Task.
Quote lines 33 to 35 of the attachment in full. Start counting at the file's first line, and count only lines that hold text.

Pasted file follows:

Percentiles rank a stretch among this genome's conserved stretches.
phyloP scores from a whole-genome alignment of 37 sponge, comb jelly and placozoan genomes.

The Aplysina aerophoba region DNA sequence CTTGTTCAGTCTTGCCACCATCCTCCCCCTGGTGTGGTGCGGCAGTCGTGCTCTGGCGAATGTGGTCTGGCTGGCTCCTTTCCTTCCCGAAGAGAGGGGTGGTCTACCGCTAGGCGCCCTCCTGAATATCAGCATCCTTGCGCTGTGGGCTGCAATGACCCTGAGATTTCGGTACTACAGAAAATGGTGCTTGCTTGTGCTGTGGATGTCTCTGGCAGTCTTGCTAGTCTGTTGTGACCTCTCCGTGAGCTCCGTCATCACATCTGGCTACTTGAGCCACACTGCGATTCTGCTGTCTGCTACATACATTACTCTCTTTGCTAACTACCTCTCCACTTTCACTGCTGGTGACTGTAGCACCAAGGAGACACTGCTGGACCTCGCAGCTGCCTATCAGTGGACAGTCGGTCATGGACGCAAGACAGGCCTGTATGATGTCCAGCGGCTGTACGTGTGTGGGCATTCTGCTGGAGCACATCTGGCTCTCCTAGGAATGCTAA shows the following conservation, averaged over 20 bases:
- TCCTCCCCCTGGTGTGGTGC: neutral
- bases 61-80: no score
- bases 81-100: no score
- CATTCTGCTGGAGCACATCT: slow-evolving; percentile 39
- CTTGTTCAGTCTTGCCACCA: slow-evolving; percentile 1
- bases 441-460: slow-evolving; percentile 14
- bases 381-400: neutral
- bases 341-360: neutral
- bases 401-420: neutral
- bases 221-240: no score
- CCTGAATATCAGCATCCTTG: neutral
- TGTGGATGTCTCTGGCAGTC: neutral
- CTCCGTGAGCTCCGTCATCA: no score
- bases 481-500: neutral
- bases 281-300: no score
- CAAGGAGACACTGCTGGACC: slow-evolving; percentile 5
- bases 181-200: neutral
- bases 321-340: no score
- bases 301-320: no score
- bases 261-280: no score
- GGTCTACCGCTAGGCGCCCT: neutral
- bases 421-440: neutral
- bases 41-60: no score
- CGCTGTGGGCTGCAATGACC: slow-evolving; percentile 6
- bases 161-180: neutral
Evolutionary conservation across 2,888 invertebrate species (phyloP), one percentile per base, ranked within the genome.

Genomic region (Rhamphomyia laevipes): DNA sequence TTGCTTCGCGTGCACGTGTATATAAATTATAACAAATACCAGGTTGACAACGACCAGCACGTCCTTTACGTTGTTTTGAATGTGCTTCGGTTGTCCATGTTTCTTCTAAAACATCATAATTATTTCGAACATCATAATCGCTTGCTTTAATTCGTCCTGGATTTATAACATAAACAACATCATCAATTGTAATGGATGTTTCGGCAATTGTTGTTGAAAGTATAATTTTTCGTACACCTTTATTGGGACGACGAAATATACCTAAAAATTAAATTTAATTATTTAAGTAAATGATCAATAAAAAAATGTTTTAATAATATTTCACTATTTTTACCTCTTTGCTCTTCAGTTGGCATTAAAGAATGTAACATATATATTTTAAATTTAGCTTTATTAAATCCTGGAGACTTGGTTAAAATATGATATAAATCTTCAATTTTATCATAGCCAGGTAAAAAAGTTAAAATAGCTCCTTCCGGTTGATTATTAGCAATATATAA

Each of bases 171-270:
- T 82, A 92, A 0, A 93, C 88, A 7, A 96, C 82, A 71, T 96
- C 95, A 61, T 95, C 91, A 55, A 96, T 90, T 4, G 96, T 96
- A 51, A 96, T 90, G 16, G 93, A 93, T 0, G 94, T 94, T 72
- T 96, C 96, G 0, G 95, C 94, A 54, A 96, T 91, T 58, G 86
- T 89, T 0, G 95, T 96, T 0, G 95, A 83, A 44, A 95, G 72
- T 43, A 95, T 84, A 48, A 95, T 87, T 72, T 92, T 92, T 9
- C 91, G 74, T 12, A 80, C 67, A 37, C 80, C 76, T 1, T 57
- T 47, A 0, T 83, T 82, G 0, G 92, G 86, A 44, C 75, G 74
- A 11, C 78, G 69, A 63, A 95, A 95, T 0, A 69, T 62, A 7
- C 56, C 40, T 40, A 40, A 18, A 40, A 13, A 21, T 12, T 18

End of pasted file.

- C 95, A 61, T 95, C 91, A 55, A 96, T 90, T 4, G 96, T 96
- A 51, A 96, T 90, G 16, G 93, A 93, T 0, G 94, T 94, T 72
- T 96, C 96, G 0, G 95, C 94, A 54, A 96, T 91, T 58, G 86